Inspiration for Today’s Devotional: “Family Appreciation Day”
As I’ve said before, one of the tragedies of life is that we take too much for granted. But what goes along hand-in-hand with that is that we tend to live “in-the-moment”. That’s usually a good thing in the sense of our day-to-day concerns and worries. After all, we can’t change the past although we can learn from it, and while it’s good to have an outlook toward the future it’s also bad to obsess too much about misfortune that may never come.
But when it comes to individuals, focusing only on the moment can be a hindrance. Similar to Apple Bloom in this episode, I had a hard time visualizing my own grandparents ever being anything more than “my grandparents” growing up. Oh, there were pictures of them around when they were younger, just as there were of my parents, aunts, and uncles, but I still had the subconscious mindset that they were always just “this age” with this lifestyle and capability. It’s hard even to this day to imagine they were ever at a point similar to I am or have been, where they felt themselves unsure, trying to find their own way in life, wondering about expenses or corralling kids or finding a job or any of that. I always just saw them as that “old person” who lived in this house and we visited from time to time.
Of course, the real problem with seeing both my grandparents, and most of the rest of my family, for that matter, in a light that just sees them as “there” is that I tend to think little about them being around. I don’t know how many times that I’ve rolled my eyes or even groaned when I’ve been asked to drive over to do a chore a member of my family is having trouble with, or found myself watching the clock at certain family events that I’ve found boring, or gone off to play a game or look at my cell phone during holidays together, or excused myself from an activity for want of doing something on my own that’s more entertaining…or perhaps made up an excuse.
I’m over 30 years old now. I’ve been luckier than many with how long I’ve had with relatives in my life. However, I’m starting to reach the point where people are “leaving” whether I like it or not. At first it was my grandparents, but that was several years ago now. It’s getting to the point where I’m waking up one day and realizing the last time I saw and talked to people who were my parents’ age was my last chance I ever had to say anything to them and I didn’t even realize it. I’m starting to face the reality that one day…a day that’s sooner than I’d like…I’m going to wake up and me and my sisters will be the “oldest generation” in the family. And when that happens, I wonder if the people I know and depended on for so long in my life will know that I was thankful for all of it, or that I truly loved them even if I never showed it as much as I should have. That I never meant anything hateful or mean I said in an argument, or how little it mattered if I was “right” in those situations. That time we spent together is incredibly precious to me and are memories I’ll never forget.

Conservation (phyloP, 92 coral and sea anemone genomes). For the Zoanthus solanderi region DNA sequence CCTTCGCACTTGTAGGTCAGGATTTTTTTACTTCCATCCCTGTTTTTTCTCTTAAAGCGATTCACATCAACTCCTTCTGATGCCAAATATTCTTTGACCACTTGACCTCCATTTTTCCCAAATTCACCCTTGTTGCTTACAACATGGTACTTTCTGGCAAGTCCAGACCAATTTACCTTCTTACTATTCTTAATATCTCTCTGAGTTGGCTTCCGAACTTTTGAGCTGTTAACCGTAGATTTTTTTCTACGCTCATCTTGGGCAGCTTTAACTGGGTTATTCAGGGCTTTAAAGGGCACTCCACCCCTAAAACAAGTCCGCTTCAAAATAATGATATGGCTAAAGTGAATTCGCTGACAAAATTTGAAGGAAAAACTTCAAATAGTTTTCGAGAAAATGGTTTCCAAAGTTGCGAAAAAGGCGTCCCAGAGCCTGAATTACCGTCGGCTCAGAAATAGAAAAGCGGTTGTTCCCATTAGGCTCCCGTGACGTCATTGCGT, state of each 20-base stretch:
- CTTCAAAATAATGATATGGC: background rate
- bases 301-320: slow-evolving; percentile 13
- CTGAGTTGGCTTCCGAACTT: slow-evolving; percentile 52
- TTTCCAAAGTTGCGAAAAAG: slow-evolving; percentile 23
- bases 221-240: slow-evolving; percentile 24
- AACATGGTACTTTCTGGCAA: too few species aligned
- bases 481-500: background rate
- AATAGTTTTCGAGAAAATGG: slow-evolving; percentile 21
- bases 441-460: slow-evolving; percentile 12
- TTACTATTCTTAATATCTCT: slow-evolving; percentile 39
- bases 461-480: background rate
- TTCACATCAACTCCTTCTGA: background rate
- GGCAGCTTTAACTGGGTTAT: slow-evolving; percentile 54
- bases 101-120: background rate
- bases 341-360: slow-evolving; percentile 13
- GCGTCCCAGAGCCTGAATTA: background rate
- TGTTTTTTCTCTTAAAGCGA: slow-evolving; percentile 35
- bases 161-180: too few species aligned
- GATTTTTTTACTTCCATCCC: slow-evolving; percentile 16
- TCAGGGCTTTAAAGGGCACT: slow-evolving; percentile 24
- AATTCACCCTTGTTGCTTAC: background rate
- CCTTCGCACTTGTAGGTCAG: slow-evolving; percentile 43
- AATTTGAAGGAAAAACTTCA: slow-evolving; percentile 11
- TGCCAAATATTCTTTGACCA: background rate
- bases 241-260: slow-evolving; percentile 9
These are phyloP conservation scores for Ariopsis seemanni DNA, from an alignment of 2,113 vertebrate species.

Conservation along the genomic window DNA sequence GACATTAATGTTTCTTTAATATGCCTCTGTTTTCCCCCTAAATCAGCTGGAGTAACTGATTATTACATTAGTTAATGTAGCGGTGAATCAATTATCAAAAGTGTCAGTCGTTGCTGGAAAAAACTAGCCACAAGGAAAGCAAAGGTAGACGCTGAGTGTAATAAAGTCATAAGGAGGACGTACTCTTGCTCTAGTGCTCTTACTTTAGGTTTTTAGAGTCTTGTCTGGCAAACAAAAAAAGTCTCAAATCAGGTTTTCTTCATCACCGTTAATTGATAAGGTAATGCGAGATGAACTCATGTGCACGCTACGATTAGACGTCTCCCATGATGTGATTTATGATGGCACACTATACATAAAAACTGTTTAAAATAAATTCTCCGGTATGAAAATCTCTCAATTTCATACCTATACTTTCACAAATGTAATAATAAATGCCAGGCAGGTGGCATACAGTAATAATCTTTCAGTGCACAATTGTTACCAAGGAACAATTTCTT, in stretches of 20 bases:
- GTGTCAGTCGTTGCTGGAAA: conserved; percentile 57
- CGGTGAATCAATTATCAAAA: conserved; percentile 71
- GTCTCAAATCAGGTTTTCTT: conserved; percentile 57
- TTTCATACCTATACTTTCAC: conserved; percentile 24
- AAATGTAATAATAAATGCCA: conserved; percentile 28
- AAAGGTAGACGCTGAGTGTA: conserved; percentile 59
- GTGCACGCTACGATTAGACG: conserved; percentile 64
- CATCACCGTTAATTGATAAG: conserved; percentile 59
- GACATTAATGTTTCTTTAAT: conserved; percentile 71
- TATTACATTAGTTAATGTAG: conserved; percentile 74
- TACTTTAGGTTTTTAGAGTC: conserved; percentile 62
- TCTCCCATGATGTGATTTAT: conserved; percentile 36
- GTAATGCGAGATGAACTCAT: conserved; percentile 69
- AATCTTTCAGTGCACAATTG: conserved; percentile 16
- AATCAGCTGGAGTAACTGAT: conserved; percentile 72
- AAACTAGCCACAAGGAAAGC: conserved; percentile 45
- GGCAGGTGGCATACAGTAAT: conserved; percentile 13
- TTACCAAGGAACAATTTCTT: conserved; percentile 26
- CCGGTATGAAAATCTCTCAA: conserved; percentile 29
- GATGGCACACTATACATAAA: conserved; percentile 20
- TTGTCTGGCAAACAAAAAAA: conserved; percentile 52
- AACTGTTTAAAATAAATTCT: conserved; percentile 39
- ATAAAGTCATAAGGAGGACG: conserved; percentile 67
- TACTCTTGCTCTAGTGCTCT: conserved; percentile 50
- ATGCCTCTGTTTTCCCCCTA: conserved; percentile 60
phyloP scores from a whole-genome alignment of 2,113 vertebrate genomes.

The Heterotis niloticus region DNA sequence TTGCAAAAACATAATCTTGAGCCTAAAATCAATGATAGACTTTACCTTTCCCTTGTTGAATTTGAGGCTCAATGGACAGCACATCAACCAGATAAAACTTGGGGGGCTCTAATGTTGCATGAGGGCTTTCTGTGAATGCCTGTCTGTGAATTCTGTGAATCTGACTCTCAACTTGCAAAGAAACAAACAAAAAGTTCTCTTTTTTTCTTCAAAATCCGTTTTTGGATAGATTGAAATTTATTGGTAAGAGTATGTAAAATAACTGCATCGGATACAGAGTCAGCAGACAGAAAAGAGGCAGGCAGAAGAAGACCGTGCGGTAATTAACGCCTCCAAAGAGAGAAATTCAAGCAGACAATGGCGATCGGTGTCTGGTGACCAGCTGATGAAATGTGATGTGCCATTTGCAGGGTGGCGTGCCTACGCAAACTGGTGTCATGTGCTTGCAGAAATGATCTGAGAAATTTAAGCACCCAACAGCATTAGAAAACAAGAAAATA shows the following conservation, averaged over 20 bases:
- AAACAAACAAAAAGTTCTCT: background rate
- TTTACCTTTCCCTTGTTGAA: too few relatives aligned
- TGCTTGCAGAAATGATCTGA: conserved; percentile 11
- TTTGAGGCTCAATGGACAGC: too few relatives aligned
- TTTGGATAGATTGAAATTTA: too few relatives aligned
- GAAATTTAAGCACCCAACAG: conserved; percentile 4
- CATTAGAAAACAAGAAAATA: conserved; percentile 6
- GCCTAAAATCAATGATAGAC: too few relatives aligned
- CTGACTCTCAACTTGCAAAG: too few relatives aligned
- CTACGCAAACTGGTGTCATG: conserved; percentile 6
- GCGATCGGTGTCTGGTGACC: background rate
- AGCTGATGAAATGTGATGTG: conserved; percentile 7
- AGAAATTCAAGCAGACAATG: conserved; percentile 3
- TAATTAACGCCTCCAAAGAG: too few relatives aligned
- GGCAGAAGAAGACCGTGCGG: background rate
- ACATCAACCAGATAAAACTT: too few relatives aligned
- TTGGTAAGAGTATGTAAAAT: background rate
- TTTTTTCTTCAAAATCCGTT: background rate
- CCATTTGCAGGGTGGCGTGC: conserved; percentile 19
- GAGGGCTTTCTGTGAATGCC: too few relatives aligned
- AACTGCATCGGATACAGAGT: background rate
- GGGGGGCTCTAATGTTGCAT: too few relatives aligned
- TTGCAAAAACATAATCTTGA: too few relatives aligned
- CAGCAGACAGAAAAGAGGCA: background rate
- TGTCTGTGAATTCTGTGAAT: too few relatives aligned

In the parable of the ten virgins and in the context of the Second Coming, Jesus frequently referred to the necessity of being ready and vigilant due to not knowing the proper time. In Matthew 25:13 is His infamous quote, “Watch therefore, for you know neither the day nor the hour.” However, this situation can apply to just about everything unexpected. As well-off as we are or as secure as we are, we fail to appreciate just how easily what we have can be taken away. This is especially true to people.
In today’s episode, Apple Bloom learned to appreciate her own grandmother more in spite of her doing things that occasionally embarrassed her or seemed odd; to be grateful to have her in her life. She stopped looking at her as some “unfortunate aspect she had to deal with from time to time” and started valuing her more for who she was now and who she had been. And it’s always an important thing for a person to feel like they are valuable at any age…perhaps even especially in older years. Like they matter. Like they’re important to their own loved ones and not just some “chore” they put on a to-do list out of a sense of obligation. Odds are when our own families get older and we have children of our own we’ll all feel the temptation to focus more on them to the exclusion of people in our past, especially when they could eventually become too much of a hassle to take care of or interact with (such as in light of things such as hips failing, hearing and vision dimming, memory loss, or other terminal diseases).
But it’s important not to forget our older family, and how much it means to them when someone stops by to see how they’re doing, or calls them to ask how they’ve been and just talk for a while. Especially as we all get older and find ourselves more and more alone. To let them know “you are a valuable part of my life that I am grateful for”.
As (in the USA) Thanksgiving nears, I’d like to encourage everyone to take some time out to appreciate the members of their family, and be thankful for who you have in your life. If you haven’t taken the time out lately to tell them you love them or show them you care, please consider doing that…especially at this time of year.
Suggested Prayer: “Lord God, thank you for the gift of my family, and all the special moments we’ve shared together over the years. As I grow and age myself, please help me to remember my own more ‘senior’ loved ones and to show them how much I appreciate them every once in a while. Help me to do so while they are still here to hear it, especially if I haven’t done so lately. Gratefully in Jesus’ Name, Amen.”